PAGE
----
Can EHR’s Survive Cyber Attacks with An Antidote of Machine-Learning, Ambience and Behavioral Analytics?

Guest post by Santosh Varughese, president, Cognetyx.

Santosh Varughese
Santosh Varughese

Since cybersecurity healthcare threats on hospital EHR systems have become a topic of nightly newscasts, no longer is anyone shocked by their scope and veracity. What is shocking is the financial damage the attacks are predicted to cause as they reverberate throughout the economy.

In the 30 days of June 2016, more than 11 million patient EHRs were breached, making it the year’s worst incident according to a study by and Prontenus. For comparison, May had less than 700,000 and 2016’s former breach leader (March) topped out at just over 2.5 million.

While traditional security filters like firewalls and reputation lists are good practice, they are no longer enough. Hackers increasingly bypasses perimeter security, enabling cyber thieves to pose as authorized users with access to hospital networks for unlimited periods of time. The problem is not only high-tech, but also low-tech, requiring that providers across the healthcare continuum simply become smarter about data protection and privacy issues.

Healthcare security executives need to pick up where those traditional security tools end and investigate AI cybersecurity digital safety nets. IDC forecasts global spending on cognitive systems will reach nearly $31.3 billion in 2019.

CISOs are recognizing that security shields must be placed where the data resides in the EHR systems as opposed to monitoring data traveling across the network. Cloud deployment directly targeting EHR systems data is needed rather than simply protecting the network or the perimeter.

Pre-cursors to AI are also no longer that reliable. Organizational threats manifest themselves through changing and complex signals that are difficult to detect with traditional signature-based and rule-based monitoring solutions. These threats include external attacks that evade perimeter defenses and internal attacks by malicious insiders or negligent employees.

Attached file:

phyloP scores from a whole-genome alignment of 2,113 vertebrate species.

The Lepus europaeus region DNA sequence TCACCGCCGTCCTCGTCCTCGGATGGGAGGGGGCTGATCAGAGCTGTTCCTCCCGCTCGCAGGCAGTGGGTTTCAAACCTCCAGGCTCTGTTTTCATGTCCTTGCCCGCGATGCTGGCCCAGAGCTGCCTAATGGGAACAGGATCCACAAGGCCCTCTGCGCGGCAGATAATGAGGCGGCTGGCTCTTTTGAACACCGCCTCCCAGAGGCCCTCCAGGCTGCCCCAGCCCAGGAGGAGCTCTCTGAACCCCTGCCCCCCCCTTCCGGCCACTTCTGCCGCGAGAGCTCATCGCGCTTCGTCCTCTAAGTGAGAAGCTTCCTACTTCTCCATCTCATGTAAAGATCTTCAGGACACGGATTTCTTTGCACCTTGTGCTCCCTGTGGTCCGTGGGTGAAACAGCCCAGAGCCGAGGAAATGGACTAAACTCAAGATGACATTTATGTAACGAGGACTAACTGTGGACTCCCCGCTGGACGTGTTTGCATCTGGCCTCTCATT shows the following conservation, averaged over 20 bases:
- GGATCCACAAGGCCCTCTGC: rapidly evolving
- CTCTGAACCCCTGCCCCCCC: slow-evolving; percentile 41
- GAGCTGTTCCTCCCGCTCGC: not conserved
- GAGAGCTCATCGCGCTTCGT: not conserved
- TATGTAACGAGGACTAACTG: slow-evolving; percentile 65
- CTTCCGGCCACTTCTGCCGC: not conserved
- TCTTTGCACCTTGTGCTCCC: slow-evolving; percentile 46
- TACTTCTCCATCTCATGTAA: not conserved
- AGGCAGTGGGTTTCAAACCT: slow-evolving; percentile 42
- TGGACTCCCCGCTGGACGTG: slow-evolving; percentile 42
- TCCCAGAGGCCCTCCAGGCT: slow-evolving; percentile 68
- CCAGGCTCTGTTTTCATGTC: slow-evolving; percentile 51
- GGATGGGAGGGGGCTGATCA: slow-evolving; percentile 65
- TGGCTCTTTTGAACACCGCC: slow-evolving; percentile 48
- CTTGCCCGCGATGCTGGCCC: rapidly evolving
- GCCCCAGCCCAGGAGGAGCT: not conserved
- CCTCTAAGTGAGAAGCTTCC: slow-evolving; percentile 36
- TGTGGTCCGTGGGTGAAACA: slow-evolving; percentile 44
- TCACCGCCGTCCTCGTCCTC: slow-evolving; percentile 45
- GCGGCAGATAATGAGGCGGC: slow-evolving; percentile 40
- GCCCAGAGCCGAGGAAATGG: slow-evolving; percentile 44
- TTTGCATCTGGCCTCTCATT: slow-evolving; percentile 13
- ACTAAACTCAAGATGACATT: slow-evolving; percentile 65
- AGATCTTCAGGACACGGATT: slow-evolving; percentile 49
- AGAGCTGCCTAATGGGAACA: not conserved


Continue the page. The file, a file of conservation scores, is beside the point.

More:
Along with insufficient threat detection, traditional tools can contribute to “alert fatigue” by excessively warning about activities that may not be indicative of a real security incident. This requires skilled security analysts to identify and investigate these alerts when there is already a shortage of these skilled professionals. Hospital CISOs and CIOs already operate under tight budgets without needing to hire additional cybersecurity guards.

Some cybersecurity sleuths deploy a variety of traps, including identifying an offensive file with a threat intelligence platform using signature-based detection and blacklists that scans a computer for known offenders. This identifies whether those types of files exist in the system which are driven by human decisions.

However, millions of patient and other medical data files need to be uploaded to cloud-based threat-intelligent platforms, scanning a computer for all of them would slow the machine down to a crawl or make it inoperable. But the threats develop so fast that those techniques don’t keep up with the bad guys and also; why wait until you are hacked?

The Mix of Forensics and Machine Learning

Instead of signature and reputation-based detection methods, smart healthcare CSOs and CISOs are moving from post-incident to pre-incident threat intelligence. AI innovations that use machine learning algorithms to drive superior forensics results and deploy pre-incident security are just what the IT doctor should be prescribing.

In the past, humans had to look at large sets of data to try to distinguish the good characteristics from the bad ones. With machine learning, the computer is trained to find those differences, but much faster with multidimensional signatures that detect problems and examine patterns to identify anomalies that trigger a mitigation response.

The Good, the Bad and the Ugly

Machine learning generally works in two ways: supervised and unsupervised. With supervised learning, humans tell the machines which behaviors are good and bad (ugly), and the machines figure out the commonalities to develop multidimensional signatures. With unsupervised learning, the machines develop the algorithms without having the data labeled, so they analyze the clusters to figure out what’s normal and what’s an anomaly.